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Taylor v. United States

March 19, 1987

ORVILLE TAYLOR, APPELLANT
v.
UNITED STATES OF AMERICA



Appeal from the United States District Court for the Eastern District of Pennsylvania

Seitz, Becker, and Mansmann, Circuit Judges.

Author: Seitz

Opinion OF THE COURT

SEITZ, Circuit Judge.

Plaintiff Orville Taylor appeals the final order of the district court denying his application for attorney fees and costs under the Equal Access to Justice Act, 28 U.S.C. § 2412(d)(1982) (EAJA).*fn1 This court has jurisdiction under 28 U.S.C. § 1291 (1982).

I.

Taylor enlisted in the United States Navy for a four year term in 1973. In 1977, while he was stationed in Spain, Taylor extended his enlistment for two years. On October 10, 1977, Taylor was involved in an automobile accident in which a Spanish national was killed. The following day the Navy placed Taylor on a legal hold status, which provided that he could not be transferred from or leave Spain without the approval of the Navy Commander in Spain.

On August 7, 1978, Taylor was indicted by a Spanish court. In July 1979 he was convicted of vehicular manslaughter and was fined and sentenced to eighteen months in a Spanish jail. Taylor appealed this decision. Taylor's term of enlistment expired on December 30, 1979, while his appeal was pending. Taylor refused to extend his enlistment voluntarily. The Navy then extended his enlistment involuntarily, and Taylor continued to serve and receive his pay from the Navy until the beginning of November 1980. See Taylor v. United States, 711 F.2d 1199, 1201-02 (3d Cir. 1983).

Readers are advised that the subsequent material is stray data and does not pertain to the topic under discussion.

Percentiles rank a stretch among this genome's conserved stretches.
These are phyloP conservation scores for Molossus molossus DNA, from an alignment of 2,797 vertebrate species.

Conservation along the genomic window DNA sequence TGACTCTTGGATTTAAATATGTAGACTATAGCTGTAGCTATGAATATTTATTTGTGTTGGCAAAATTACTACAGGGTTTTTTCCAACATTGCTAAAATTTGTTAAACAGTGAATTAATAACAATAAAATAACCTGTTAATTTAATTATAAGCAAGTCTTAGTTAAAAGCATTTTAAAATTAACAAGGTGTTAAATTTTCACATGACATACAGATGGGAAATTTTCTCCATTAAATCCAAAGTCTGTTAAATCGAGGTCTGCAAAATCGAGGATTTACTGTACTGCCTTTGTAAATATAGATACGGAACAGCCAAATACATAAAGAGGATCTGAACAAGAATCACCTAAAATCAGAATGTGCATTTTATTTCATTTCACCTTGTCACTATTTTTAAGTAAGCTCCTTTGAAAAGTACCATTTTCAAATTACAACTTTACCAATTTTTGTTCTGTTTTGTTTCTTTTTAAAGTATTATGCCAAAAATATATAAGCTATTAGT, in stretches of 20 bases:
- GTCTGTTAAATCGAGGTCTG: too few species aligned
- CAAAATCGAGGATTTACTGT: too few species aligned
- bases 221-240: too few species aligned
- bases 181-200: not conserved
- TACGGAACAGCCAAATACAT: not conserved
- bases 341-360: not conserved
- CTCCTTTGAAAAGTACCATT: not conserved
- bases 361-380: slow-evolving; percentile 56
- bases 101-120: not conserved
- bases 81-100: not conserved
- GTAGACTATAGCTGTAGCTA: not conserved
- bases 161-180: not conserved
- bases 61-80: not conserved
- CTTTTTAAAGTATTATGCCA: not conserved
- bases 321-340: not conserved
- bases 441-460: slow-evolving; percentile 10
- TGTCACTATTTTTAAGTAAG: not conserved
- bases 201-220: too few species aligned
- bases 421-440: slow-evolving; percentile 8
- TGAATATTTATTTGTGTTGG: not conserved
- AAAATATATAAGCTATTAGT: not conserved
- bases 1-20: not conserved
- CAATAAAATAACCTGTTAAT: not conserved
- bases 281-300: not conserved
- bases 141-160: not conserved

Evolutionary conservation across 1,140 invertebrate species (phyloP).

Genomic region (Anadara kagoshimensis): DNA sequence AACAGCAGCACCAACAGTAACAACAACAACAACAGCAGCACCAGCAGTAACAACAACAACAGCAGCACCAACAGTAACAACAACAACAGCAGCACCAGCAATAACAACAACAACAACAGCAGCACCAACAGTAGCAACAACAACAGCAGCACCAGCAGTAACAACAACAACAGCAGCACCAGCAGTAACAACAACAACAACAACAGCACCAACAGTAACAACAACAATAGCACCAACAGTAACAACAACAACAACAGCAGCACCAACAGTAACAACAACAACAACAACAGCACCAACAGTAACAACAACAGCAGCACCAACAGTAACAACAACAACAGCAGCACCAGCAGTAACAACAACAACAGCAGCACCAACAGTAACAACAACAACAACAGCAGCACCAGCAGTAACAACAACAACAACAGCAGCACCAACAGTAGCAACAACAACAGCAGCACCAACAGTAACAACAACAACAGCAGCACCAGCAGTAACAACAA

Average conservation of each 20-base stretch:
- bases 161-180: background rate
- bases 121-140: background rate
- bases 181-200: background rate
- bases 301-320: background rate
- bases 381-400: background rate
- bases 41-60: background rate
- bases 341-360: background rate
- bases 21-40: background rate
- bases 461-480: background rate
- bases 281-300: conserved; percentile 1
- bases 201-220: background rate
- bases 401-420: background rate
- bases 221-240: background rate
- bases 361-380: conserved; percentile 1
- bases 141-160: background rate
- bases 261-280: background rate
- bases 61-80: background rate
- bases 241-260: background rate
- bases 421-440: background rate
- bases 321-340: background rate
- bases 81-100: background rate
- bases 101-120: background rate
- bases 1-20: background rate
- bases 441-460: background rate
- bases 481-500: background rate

On November 7, 1980, after Taylor's conviction was affirmed by a Spanish appellate court, the Spanish authorities requested the Naval authorities to deliver Taylor for service of his sentence. Taylor, however, had fled Spain after learning of the adverse decision. The Navy listed him as a deserter.

On May 24, 1982, Taylor was stopped for a traffic violation in Virginia. The police checked his record, discovered he was listed as a deserter, and turned him over the Navy. The Navy then transferred Taylor to the Naval Station in Philadelphia to await transfer to Spain and surrender to the Spanish authorities.*fn2

Taylor filed suit in district court seeking his release from military custody and an order restraining the government from surrendering him to Spanish authorities. The district court granted Taylor's request for an injunction on the ground that the Navy exceeded its authority in extending Taylor's enlistment involuntarily. This court affirmed. 711 F.2d 1199 (3d Cir. 1983).

Taylor then filed an application for fees and expenses under the EAJA. The district court denied Taylor's request, finding his application untimely. This court reversed and remanded the case to the district court. 749 F.2d 171 (3d Cir. 1984). On remand, the district court denied the EAJA petition and Taylor filed this appeal.

II.

Under the EAJA, a prevailing party in a civil action against the United States should be awarded fees and expenses "unless the court finds that the position of the United States was substantially justified or that special circumstances make an award unjust." 28 U.S.C. § 2412(d)(1)(A). Taylor challenges the district court's decision to deny his EAJA request on two grounds. First, he argues that the district court erred in finding the Navy's actions substantially justified. Second, he contends that the district court was without authority to address whether there were "special circumstances" and that no such circumstances exist in this ...


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